The accidental killing of a 25-year-old hiker by a stray bullet over the weekend has led some campaigners to call once again for restrictions on hunting in France.
“We need a political response because unfortunately, the death of this woman is not an isolated case,” said Christophe Marie, a spokesman for the Brigitte Bardot Foundation.
“We are demanding a much stricter regulation of hunting and days without hunting so that we can better share nature,” he told FranceInfo.
As well as the animal welfare issue, an increasing number of people are calling for hunting to be restricted on safety grounds – particularly shooting, which results in the death of around 20 people every year in accidents.
During the 2020-21 season, runs from around September-February, there were 83 hunting accidents – seven of which were fatal.
With the presidential election fast-approaching, candidates are in a tricky position. Measures to better protect the public and animals may go down well with some sections of the public – an IFOP survey in 2021 found that only 18 percent of the population had a favourable view of hunting.
But restrictions risk alienating the hunting lobby which is seen as an important rural constituency (around 1 million French people hold hunting permits).
While none of the leading candidates are calling for a blanket ban on hunting, they do have some policy differences. Here is where they stand:
French President Emmanuel Macron has yet to declare his intention to run for reelection, but is highly likely to do so in the coming days.
His government has been reluctant to regulate hunting, but did ban glue-traps (coating branches with glue to capture birds) last year.
However in October, the government reauthorised previously illegal “traditional hunting” methods of 115,000 species of bird, banned by a 2009 European directive.
Macron’s former environment minister, Nicolas Hulot, resigned in 2018 in protest against the influence of the hunting lobby on policy-making.
Some French media speculate that Emmanuel Macron may soon announce an elevated quota of the number of wild boar that can be shot during the hunting season.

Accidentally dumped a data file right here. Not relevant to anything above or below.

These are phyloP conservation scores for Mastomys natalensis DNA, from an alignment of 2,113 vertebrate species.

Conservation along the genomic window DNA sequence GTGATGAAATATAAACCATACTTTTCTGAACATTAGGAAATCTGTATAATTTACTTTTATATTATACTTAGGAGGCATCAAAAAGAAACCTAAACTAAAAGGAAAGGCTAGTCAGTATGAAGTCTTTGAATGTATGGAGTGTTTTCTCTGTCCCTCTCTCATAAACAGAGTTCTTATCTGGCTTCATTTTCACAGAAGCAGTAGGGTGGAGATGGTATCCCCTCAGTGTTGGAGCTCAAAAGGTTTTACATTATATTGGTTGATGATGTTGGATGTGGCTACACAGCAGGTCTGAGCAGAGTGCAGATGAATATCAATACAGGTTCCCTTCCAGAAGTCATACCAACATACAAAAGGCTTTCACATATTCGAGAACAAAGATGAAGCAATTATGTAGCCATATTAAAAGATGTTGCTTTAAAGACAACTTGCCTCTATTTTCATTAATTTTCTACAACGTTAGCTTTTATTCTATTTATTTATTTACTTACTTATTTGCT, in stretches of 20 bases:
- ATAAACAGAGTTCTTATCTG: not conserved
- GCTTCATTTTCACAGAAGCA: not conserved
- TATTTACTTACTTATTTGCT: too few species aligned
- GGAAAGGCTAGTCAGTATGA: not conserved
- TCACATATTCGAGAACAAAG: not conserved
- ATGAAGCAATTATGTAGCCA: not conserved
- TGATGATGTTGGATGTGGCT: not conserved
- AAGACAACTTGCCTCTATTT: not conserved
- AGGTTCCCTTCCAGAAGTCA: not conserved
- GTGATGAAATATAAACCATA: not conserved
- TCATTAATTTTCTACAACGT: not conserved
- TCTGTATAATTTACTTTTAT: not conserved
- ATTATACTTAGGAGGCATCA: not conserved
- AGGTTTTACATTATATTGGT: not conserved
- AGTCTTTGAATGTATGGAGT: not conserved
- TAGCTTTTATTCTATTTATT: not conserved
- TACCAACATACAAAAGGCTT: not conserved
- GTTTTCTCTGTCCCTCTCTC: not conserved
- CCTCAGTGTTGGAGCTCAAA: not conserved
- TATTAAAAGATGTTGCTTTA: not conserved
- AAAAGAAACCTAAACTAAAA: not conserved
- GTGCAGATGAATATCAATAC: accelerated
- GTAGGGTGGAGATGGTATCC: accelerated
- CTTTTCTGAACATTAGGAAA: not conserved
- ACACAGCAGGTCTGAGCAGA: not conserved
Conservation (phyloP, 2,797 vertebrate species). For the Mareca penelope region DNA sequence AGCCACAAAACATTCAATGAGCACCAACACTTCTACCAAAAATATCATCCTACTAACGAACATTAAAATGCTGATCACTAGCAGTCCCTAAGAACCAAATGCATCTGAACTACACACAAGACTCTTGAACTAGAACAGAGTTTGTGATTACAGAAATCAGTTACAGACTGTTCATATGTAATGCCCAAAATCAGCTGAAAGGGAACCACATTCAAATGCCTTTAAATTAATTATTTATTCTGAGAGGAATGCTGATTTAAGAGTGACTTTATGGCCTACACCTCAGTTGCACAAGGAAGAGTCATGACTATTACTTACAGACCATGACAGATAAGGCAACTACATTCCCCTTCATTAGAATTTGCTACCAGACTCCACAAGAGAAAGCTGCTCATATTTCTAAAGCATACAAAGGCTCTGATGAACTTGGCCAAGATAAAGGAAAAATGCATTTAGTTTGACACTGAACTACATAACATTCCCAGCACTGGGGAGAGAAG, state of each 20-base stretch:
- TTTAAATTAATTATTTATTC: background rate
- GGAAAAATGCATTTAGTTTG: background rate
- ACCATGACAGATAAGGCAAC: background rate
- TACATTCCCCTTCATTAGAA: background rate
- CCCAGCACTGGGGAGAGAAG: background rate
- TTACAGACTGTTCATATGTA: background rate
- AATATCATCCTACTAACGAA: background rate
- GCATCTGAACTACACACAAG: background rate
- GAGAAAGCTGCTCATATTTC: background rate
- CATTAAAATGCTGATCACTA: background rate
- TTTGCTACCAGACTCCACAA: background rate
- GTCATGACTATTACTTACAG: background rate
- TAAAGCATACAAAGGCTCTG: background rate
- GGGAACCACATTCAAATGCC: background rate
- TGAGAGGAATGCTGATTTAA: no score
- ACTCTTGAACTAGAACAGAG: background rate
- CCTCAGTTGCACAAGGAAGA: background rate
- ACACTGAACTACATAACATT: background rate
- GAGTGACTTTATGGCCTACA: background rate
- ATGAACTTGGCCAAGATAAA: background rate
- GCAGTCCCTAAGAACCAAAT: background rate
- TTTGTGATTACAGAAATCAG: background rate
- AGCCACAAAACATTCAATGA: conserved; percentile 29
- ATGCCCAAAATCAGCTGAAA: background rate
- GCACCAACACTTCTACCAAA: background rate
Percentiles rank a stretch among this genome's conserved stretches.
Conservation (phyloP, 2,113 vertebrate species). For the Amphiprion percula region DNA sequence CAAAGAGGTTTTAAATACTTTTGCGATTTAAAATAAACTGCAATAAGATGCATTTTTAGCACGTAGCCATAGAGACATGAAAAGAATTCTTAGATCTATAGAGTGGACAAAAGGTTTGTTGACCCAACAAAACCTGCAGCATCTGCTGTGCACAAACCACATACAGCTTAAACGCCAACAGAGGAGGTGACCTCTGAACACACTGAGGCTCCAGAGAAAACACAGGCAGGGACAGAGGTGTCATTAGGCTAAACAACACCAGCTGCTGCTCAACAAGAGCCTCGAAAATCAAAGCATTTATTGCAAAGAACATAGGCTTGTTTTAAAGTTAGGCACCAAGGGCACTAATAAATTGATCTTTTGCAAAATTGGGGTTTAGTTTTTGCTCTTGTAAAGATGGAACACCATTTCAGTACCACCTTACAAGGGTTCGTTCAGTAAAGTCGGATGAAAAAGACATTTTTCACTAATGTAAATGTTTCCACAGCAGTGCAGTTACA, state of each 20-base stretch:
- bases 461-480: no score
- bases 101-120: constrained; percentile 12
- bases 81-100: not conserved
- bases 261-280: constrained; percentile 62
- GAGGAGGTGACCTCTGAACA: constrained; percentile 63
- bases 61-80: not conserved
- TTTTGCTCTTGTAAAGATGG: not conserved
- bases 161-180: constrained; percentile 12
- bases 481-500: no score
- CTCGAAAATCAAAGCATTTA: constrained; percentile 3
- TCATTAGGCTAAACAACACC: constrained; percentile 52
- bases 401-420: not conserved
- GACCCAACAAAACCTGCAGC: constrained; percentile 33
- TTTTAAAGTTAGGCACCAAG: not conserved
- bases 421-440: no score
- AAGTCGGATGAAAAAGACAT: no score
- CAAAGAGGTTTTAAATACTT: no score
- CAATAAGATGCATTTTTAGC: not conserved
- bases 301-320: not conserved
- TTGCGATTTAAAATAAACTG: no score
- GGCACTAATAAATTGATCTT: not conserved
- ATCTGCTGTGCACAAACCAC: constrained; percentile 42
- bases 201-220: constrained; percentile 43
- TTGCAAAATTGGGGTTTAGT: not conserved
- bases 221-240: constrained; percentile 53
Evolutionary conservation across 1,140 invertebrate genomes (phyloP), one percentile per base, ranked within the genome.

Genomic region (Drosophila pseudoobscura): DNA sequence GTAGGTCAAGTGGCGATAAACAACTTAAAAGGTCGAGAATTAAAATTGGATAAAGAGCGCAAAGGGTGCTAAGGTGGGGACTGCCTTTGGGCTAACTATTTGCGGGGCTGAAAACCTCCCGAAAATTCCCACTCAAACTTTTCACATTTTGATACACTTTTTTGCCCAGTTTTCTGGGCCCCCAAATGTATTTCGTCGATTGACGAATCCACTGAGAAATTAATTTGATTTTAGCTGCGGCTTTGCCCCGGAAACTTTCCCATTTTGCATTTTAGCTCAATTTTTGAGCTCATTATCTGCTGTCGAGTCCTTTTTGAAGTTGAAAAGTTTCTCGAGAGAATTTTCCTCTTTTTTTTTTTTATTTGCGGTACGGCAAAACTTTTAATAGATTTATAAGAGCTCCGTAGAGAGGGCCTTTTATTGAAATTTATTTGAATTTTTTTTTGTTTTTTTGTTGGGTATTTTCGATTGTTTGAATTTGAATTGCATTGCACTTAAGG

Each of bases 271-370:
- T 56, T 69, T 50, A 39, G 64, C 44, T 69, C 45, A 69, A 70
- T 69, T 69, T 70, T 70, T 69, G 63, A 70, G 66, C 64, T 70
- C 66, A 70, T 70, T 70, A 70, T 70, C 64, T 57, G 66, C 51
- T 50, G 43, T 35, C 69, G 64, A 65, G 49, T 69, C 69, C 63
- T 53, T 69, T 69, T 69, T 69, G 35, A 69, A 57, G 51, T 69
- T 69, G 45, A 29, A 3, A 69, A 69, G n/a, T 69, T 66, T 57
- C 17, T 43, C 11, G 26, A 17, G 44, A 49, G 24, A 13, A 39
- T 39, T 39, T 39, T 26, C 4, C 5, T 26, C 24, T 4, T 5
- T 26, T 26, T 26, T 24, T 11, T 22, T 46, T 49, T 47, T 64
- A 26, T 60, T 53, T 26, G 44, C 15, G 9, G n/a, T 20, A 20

The current environment minister has said that she is open to discussions on banning minors from obtaining hunting permits and limiting the number of days during which hunting can take place.
Marine Le Pen
The far-right candidate is against a partial ban on hunting at the weekend and school holidays.
— Ⓜ️ Nathalie Germain 🇫🇷 Ⓜ️ (@NatGermain) November 8, 2021
She has said that on a personal level, she is against using dogs and horses for hunting (chasse à courre), a widespread rural practice in France.
However she is not against shooting, which is the most common form of hunting in France.
In front of a hunting lobby group earlier this month, Valérie Pécresse, candidate for the centre-right Les Républicains, called on ecologists to “stop hunting the hunters”.
Her campaign manager is an avid practitioner of chasse à courre.
She told France 2 that she was against a blanket ban on hunting at the weekend, but in Ile-de-France where she is the head regional council, hunting in public forests is not currently allowed at the weekend.
Far right former TV pundit Éric Zemmour described calls to ban hunting at the weekend and school holidays as a “stupid proposition” and described vegans and animal-rights activists as wanting to “annihilate mankind”.
Zemmour has also voiced his support for reinstating glue trap hunting.
Jean-Luc Mélenchon, currently the highest polling left-wing candidate in the presidential race, has called for banning chasse à courre and other cruel practices; a ban on hunting at the weekend and during school holidays; a ban on hunting during seasons when baby mammals are still dependent on their mothers; and a ban on the sale of the most powerful hunting weapons.
“Not all traditions are worth keeping,” he is quoted as saying in one interview.
Yannick Jadot, presidential candidate for France’s ecologist party, the EELV, does not want to ban hunting completely.
Instead, he is calling for hunting to be banned during school holidays and two days a week – including on Sunday.
He is firmly opposed to all forms of hunting that rely on traps, as well as chasse à courre.
“We need to regulate this activity [hunting] more, it is an emergency,” he said.
As candidate for the once powerful French Socialist Party, Anne Hidalgo, has made very little mention of hunting so far in the campaign and her manifesto does not lay out any policies on the subject.
This is potentially because as Mayor of Paris, she is keen to avoid further accusations of being part of a disconnected metropolitan elite.